The ocean is vast and widely undiscovered and untouched by humans. Click here to find out about the best ocean documentaries you can watch to learn more about this gorgeous part of our universe. Read more →
Witty and Gritty Trailer for The Gambler Arrives
It’s been a while since Mark Wahlberg has delivered a real meaty performance, even though last years, Lone Survivor came close, which means that he is returning to his previous Oscar form. Wahlberg is a pretty full on actor, usually playing quite energetic and lively characters, however, with his next film, The Gambler, he may now be the pessimist.
The trailer, while not giving anything away it terms of plot spoilers, does showcase the films gritty, but caper-ish tone.
So what did the trailer hint at in terms of its plot?
Well, we see Wahlberg, in more than one occasion looking like he has got himself into a bit of a situation, as we see him get talked to like a piece of dirt from John Goodman’s character, get pushed up against a garage, and see him tied up in what looks to be a dried up swimming pool, but that doesn’t tell us much other than confirming this isn’t going to be the easiest ride for old Mark. However, thanks to a little searching around on the internet for anything to do with the actual plot, we found that the story will follow Wahlberg’s character (obviously), Jim Bennet who is a literary professor with a gambling addiction, who borrows from his girlfriend and sister when he needs money, which is all ok, until he borrows from some loan sharks (he loan shark probably being John Goodman’s character in the trailer). Then him and his family have to find away to help dear old Mr Bennet before he resorts to something, slightly, ‘extreme’.
The Gambler’s plot may seem familiar to those who were around in 1974 as the original had a very similar premise, and starred James Caan (The Godfather and Misery) as the college professor, but back then the main character was going be the name of Axel Freed.
This adaption is going to be written by The Departed’s William Monahan who will implement his own style and trademark witty dialogue to the freshen up an already popular 70s film. However, the screenwriter of the original movie (James Toback) has criticized the choice to remake The Gambler, as he said in 2011 that is was “rudeness and disrespect” to remake his original, and he didn’t believe a remake would work because it was a story very personal to him, and this was all when Martin Scorsese and Leonardo Di Caprio were attached to the project. Read the full and quite fascinating interview here.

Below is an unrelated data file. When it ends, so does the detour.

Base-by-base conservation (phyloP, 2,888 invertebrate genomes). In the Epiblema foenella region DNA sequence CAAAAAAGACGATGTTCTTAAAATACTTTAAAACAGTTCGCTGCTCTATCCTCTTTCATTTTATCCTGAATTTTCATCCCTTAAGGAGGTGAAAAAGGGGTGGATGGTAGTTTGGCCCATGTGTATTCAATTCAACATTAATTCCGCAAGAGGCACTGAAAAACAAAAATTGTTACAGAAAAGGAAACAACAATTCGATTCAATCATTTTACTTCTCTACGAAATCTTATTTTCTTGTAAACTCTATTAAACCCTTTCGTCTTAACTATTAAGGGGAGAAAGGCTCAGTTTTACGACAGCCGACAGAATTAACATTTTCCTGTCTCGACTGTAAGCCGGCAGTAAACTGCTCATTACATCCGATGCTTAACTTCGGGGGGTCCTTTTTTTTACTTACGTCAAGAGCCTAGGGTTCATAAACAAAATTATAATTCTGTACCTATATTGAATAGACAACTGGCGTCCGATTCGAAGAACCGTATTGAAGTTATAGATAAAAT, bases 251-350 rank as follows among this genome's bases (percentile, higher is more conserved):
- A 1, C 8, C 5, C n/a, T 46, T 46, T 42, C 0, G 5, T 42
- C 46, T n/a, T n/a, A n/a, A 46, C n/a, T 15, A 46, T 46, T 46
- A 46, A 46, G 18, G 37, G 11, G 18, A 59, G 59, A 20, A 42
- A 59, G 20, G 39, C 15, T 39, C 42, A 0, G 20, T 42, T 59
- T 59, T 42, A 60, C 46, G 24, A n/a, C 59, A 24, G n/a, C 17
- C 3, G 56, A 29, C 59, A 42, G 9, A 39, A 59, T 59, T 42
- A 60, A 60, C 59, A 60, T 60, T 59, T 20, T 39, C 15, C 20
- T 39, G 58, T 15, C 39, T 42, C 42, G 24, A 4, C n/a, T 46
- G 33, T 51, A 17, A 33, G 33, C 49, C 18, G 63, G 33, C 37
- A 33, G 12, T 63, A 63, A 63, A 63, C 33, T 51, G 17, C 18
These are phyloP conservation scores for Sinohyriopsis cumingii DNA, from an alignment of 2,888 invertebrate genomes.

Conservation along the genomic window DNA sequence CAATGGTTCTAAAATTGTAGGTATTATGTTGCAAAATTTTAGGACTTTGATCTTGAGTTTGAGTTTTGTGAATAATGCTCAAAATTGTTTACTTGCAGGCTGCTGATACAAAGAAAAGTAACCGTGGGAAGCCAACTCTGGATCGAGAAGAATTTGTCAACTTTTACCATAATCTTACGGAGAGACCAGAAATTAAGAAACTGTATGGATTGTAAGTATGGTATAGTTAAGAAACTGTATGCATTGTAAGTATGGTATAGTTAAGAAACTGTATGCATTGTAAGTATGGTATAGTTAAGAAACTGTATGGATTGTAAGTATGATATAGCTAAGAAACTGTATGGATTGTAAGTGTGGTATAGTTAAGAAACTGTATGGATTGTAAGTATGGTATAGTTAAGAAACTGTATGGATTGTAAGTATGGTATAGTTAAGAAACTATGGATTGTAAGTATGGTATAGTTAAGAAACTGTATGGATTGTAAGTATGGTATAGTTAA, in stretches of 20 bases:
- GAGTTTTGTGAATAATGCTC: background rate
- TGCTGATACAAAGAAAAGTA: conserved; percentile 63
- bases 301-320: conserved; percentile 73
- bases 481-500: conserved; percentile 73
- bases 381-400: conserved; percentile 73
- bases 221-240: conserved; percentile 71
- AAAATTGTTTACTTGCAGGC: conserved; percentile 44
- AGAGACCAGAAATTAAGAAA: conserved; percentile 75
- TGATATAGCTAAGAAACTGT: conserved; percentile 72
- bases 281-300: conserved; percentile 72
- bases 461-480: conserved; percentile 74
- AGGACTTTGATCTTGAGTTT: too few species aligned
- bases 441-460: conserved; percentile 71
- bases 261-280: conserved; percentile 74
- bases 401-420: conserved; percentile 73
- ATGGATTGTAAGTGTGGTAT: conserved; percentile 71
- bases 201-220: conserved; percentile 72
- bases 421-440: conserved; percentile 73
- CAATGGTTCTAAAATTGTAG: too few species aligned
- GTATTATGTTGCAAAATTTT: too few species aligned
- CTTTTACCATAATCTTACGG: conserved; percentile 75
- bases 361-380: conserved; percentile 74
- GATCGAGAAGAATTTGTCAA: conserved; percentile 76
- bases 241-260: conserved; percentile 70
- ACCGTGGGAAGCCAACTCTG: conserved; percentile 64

So, as you guessed already, Scorsese and Di Caprio pulled out, and we know Wahlberg took over the lead role, but what about the director?
If you remember that small summer movie called Dawn of the Planet of the Apes this year, then you may remember the director, Rupert Wyatt, whose knack for telling complex and smart narratives will come in handy here as he explained recently to USA Today about what to expect from his third feature film “This is a man (Jim Bennet) who has everything – wealth, looks, education, but he’s trapped in a gilded cage of privilege. He sets out on this journey to rid himself of all material possessions – to blow it all up – a quest to strip himself to get back to zero.”
It seems to be in trend right now to have central characters on screen whose lives start from the top and we watch them slowly, or sometimes quickly, fall from grace. For instance, last years’ The Wolf of Wall Street, and American Hustle, both showcased these idioms and plot type.
If The Gambler can live up to any of those two films, we will most certainly be in for a treat.
Other stars in the film besides Mark Wahlberg, are Jessica Lange (Cape Fear), Brie Larson (21 Jump Street), Michael Kenneth Williams (The Wire), George Kennedy (The Naked Gun trilogy) and of course, the legendary John Goodman (Argo). The film opens in the US on the 19th of December (perhaps in time to be a late Oscar candidate), and the UK gets a release on May the 25th.
Let me know below whether you think The Gambler has enough pedigree to win big at the Oscars.